Wayne’s Keyboard Studio {October’s Dreamer in the Spotlight}

25 Oct

One of the great things about having a personal blog is that you can, of course, write about whatever you want! I get to feature my friends and family and promote their endeavors, in addition to other dreamers and bloggers that I love!

My father-in-law, Wayne, just opened his own business in Mishawaka, Indiana – Wayne’s Keyboard Studio. It’s just minutes from the campus of the University of Notre Dame. He has been selling organs and teaching classes to seniors for years and now is expanding to teach keyboard and piano lessons to kids and families! I wish we lived closer, because I would love our girls to be able to get regular instructions from their grandpa!


Wayne and his youngest granddaughter playing side-by-side!

My father-in-law’s big emphasis, that sets him apart from other traditional instructors, is that he really focuses on making music fun! He wants people to be able to play the kind of music and songs that they want to learn! I’m sure this attitude helps to keep kids, especially, motivated when it comes to music lessons!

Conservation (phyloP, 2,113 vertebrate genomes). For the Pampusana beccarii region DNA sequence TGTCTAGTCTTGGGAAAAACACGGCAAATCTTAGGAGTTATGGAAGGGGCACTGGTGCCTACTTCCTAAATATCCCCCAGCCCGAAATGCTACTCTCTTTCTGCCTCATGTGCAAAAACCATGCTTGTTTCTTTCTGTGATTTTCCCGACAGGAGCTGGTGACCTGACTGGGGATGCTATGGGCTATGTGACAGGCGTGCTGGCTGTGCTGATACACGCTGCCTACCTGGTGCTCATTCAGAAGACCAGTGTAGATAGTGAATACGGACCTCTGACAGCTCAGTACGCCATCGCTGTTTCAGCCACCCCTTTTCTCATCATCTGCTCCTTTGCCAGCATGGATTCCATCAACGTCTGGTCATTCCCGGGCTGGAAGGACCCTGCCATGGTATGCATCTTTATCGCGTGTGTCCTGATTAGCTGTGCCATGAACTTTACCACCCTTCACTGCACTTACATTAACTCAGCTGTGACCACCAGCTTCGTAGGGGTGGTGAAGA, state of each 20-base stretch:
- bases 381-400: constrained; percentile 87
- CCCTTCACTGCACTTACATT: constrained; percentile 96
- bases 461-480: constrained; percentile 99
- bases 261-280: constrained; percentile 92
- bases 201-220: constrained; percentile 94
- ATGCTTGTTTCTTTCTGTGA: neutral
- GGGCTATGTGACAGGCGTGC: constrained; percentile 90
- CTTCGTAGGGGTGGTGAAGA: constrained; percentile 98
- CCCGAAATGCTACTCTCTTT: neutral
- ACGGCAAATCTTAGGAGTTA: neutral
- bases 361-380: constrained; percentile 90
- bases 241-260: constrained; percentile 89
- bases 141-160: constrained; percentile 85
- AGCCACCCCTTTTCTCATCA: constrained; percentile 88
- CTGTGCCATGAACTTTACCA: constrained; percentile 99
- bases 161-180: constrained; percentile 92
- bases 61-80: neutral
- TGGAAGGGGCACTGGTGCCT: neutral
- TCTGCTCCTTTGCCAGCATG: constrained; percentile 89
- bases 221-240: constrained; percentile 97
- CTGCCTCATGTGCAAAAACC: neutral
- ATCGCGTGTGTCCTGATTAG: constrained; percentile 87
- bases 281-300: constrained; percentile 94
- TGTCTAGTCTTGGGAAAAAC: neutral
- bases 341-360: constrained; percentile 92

I asked Wayne a few questions about starting his own business, and thankfully, he had some time to answer them for me! Here’s some more about the man behind Wayne’s Keyboard Studio!

1. Music has been a big party of your life for a long time. What first sparked your interest?

My interest in music I guess began when I was around 5 or 6 years old.   My folks brought home a small keyboard instrument  called a Pianorgan.  It was electronic and produced a sound similar to an accordion produced by air blowing through reeds.   It had about 37 keys, (a piano has 88), but it was enough to play some melodies and just fool around with.  Of all of us boys, I was the one that spent the most time playing on it.